Wednesday 03 August, 2011

“Tell me why I’m here.”

This guest post was written by Professional Organizer Lea Schneider – Pensacola, Florida – “Tell me why I’m here.” That’s how I typically start off an organizing job. If we can’t define why I am here, then we don’t know where we are headed. “My husband is determined to put his new car in […]

This guest post was written by Professional Organizer Lea Schneider – Pensacola, Florida –
“Tell me why I’m here.”
That’s how I typically start off an organizing job. If we can’t define why I am here, then we don’t know where we are headed.
“My husband is determined to put his new car in the garage,” said the Mrs., who, with a little luck, was already able to cram her mini-van between the heaps of stuff in the garage and the fridge along the wall.
“But, what I really want is to enjoy the holidays,” she added.
It took a few moments to connect the dots between a) new car b) clutter and c) the holidays. See, in the clutter were holiday decorations – Christmas ornaments, spooky Jack-o-lantern lights, heaps of plastic eggs and even Mardi Gras beads.
Organizing jobs, where the assignment is to clear the clutter, are infinitely easier than ones where there are a lot of things to keep. Clutter is easy. Out it goes. But, if you are going to keep stuff, where are you going to keep them and how will you store them?
The Mrs., who’d hired me to organize the garage, seemed a bit surprised when I said we were going to begin by clearing a path to the garage storage room and then going to empty that storage room. The reasoning behind starting in the storage room goes right back the basic question. If you are going to keep things, where are you going to keep them?
Like an archeology dig, out came the remnants of her growing kids’ past: bags of baby clothes, car seats and baby gear. Out came home décor from previous homes in other states. You know, those things you thought you might need but never did. Out came sewing and crafting projects begun and then boxed and stored for another day that never came. Things that stayed included financial records, holiday décor that had become buried in the back of the room, camping gear, emergency supplies and a box of keepsakes for each child.
Once we sorted clutter from keepers, I headed out and bought a sizable quantity of Rubbermaid’s Roughneck Clear Storage Totes. They met my pretty strict list of demands. They needed to be see-thru, have lids that would stay on and were flat on the top for easy stacking.
Here are some tips for dealing with any mess.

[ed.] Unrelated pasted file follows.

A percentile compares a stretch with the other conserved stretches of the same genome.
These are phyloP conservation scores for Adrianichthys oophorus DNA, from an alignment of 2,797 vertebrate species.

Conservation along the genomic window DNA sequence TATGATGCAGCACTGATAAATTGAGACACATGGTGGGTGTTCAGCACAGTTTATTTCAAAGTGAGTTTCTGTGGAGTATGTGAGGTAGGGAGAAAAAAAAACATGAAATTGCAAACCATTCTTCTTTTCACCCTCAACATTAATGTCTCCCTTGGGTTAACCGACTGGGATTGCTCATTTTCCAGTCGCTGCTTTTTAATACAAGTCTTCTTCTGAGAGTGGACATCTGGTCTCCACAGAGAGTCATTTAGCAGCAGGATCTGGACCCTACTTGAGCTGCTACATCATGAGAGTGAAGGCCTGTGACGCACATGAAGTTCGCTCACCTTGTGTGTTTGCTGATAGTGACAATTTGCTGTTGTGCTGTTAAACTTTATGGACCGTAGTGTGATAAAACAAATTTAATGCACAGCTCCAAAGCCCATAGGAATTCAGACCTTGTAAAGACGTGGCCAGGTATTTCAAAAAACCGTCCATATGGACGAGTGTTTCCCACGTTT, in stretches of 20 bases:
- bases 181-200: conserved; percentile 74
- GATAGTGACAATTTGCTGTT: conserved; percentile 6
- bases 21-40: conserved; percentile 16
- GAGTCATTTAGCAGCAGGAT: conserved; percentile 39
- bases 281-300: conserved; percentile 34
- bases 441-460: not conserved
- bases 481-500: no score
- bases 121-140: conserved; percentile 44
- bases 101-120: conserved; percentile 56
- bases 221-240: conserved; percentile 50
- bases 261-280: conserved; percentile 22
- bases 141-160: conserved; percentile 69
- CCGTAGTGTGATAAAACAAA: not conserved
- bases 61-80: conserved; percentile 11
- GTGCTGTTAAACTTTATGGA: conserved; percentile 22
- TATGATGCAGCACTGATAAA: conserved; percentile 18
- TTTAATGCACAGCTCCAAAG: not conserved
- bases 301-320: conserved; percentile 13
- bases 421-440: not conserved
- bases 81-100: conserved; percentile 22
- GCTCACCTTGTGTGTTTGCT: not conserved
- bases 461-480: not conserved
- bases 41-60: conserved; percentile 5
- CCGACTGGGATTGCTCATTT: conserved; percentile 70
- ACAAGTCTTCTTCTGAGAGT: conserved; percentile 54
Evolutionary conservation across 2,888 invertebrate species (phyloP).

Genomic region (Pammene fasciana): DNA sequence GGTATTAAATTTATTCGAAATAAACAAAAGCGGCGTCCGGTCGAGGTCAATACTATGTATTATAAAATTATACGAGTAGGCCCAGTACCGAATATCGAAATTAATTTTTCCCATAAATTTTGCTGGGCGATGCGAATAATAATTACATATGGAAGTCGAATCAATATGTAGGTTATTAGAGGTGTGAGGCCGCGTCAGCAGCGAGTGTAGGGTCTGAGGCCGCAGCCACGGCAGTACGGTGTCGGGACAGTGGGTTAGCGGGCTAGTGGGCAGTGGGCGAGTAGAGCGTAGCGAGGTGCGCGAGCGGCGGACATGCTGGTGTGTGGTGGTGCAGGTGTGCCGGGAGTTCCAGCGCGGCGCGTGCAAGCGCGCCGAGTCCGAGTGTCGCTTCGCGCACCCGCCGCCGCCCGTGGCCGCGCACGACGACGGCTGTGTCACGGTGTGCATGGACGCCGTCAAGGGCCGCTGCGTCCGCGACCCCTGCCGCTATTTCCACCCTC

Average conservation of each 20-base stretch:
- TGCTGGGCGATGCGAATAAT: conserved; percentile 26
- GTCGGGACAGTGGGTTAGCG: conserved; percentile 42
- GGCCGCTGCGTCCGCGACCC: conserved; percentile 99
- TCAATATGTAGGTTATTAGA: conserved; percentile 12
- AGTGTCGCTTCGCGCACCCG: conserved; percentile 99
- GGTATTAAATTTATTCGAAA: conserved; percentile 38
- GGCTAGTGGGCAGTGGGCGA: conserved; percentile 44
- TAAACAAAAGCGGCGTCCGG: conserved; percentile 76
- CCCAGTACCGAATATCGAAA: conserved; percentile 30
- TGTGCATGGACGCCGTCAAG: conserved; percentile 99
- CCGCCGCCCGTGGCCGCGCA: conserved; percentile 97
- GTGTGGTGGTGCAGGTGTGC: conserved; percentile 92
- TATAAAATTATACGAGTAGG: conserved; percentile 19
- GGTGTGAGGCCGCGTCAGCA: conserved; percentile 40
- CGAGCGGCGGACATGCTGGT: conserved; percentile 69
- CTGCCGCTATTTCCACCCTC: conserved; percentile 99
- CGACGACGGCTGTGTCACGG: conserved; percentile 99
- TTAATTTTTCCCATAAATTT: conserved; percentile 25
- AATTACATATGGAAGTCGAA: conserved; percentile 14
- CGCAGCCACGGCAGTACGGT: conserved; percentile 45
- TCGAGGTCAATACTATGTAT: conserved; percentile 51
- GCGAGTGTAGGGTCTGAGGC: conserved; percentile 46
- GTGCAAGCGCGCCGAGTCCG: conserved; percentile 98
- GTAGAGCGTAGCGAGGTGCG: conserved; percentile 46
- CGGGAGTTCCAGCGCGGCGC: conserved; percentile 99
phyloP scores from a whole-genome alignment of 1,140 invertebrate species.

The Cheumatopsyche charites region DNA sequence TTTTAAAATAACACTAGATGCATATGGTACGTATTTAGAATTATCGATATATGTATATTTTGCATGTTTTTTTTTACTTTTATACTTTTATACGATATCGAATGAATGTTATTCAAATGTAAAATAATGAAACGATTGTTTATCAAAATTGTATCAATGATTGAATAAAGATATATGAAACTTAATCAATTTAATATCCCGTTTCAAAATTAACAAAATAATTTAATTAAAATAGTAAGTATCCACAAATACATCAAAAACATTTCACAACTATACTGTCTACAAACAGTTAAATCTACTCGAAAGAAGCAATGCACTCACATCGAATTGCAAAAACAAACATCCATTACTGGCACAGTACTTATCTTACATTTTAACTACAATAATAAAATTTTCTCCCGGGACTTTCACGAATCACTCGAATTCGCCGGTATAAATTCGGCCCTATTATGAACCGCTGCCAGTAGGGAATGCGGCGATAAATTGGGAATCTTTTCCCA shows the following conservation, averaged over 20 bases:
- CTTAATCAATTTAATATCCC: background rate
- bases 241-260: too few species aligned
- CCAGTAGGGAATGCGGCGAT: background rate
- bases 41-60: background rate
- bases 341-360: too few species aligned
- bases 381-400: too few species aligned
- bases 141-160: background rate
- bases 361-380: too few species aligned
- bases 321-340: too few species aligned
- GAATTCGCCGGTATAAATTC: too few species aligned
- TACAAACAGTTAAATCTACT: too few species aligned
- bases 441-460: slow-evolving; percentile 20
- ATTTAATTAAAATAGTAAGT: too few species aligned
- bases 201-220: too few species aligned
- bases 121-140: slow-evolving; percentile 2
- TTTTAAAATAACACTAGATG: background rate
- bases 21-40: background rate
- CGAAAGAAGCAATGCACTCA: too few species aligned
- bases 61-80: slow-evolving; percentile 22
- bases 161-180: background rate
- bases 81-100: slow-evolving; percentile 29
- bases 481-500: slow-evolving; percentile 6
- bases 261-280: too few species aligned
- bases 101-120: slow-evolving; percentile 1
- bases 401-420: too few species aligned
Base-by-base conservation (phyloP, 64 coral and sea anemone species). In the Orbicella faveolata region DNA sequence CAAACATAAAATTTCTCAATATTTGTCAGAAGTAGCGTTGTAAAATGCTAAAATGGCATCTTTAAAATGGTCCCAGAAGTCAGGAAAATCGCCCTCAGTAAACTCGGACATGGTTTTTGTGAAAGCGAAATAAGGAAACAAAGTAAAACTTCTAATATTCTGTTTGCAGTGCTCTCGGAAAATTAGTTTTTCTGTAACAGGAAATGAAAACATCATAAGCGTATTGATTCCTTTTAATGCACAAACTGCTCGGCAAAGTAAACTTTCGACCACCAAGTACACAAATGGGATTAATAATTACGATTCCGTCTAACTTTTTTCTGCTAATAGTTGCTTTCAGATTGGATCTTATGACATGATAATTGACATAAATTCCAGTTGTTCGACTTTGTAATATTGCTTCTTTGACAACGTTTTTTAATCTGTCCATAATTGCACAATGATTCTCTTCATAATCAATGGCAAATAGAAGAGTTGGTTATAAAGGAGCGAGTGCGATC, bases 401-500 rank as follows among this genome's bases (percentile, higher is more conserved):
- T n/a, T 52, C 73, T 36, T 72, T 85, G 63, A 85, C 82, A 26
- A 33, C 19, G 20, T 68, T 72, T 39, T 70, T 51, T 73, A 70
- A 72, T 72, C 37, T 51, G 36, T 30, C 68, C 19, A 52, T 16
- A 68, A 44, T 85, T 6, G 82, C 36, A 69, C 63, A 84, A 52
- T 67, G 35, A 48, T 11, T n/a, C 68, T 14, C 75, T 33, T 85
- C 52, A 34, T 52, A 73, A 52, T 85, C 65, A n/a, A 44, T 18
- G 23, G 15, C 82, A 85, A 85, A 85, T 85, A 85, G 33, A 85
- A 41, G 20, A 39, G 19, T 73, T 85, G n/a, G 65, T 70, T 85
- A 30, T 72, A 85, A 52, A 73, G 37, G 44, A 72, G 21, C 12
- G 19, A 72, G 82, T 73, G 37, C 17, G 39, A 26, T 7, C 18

Don’t know where to start? Start with your storage area. You might be tempted to dig into the heaps of clutter but where are you going to put what you want to keep? You may need to clear out that storage closet, storage shed, garage, attic or hall closet before you can tackle the clutter pile.
Ask good questions. When working in the storage area, ask yourself if you “love it, use it or need it.” Everything in your home should fit one of those three basics. If it doesn’t fit one of those, let it go.
Do the shuffle. Rearrange your storage area so like items are located together. Stack those boxes of tax records in one corner. Create a space for holiday décor in another area. Put the gardening gear together and so on.
Now tackle the clutter. Return to the original mess that made you want to get organized. Ask those same great questions: “Do I love it, use it or need it?” If you are keeping it, store it with like items in your newly organized storage space. Otherwise, let it go.
Sort before buying organizing products. Clearing out the clutter means you know exactly what needs to be stored and how much there is of it. You can bring home the right number of containers. Be sure to measure your shelves or space so you know what will fit there. Also, ask yourself if you use it often. If you do, then store it on a hook system so you can grab it. Save using totes for things you access occasionally such as decorations, camping gear and baby keepsakes.
Be picky. Don’t buy just any old container. If you do, you’ll be sorry later when they are too difficult to work with or the stack collapses.  Shop for sturdy items that will last a long, long time. If you want to stack them in storage, take a few apart from the store’s pile and stack them to see if they sit steady on one another. Make sure the lids attach securely. Pay attention to what you are storing. Clear is great when you want to see the contents. Dark is great when you want to protect the contents from light.
Begin by thinking smaller. It’s tempting to try to put everything of a theme into one container but it becomes very difficult to lift, carry or stack such a large, heavy container- not to mention maneuvering it in and out of doorways.( Only buy the largest of containers when the items stored are large items.) Instead, buy several smaller, easy to handle containers. Subdivide your theme into them. For example, rather than one large Christmas tote, you might have one of tree decorations, one of wrapping goodies and one of general decorations.
Label. The day you organize, you know what is in each tote. Six months from now, probably not. Do label each tote. Additionally, if you label the shelf or area where the tote belongs, other people are likely to put them back where they belong.
Here we are in the garage that holds two cars! The Mr. is very happy and the Mrs. is thrilled she can easily find holiday décor to create a fun, happy home for the kids. That’s my good friend on the left, Professional Organizer Paris Love, of Organize with Love in Gulf Shores, Alabama who came down to the Florida Panhandle to help me pull off this huge change in just 8 hours. Of course, that’s yours truly, Professional Organizer Lea Schneider of Organize Right Now on the right.

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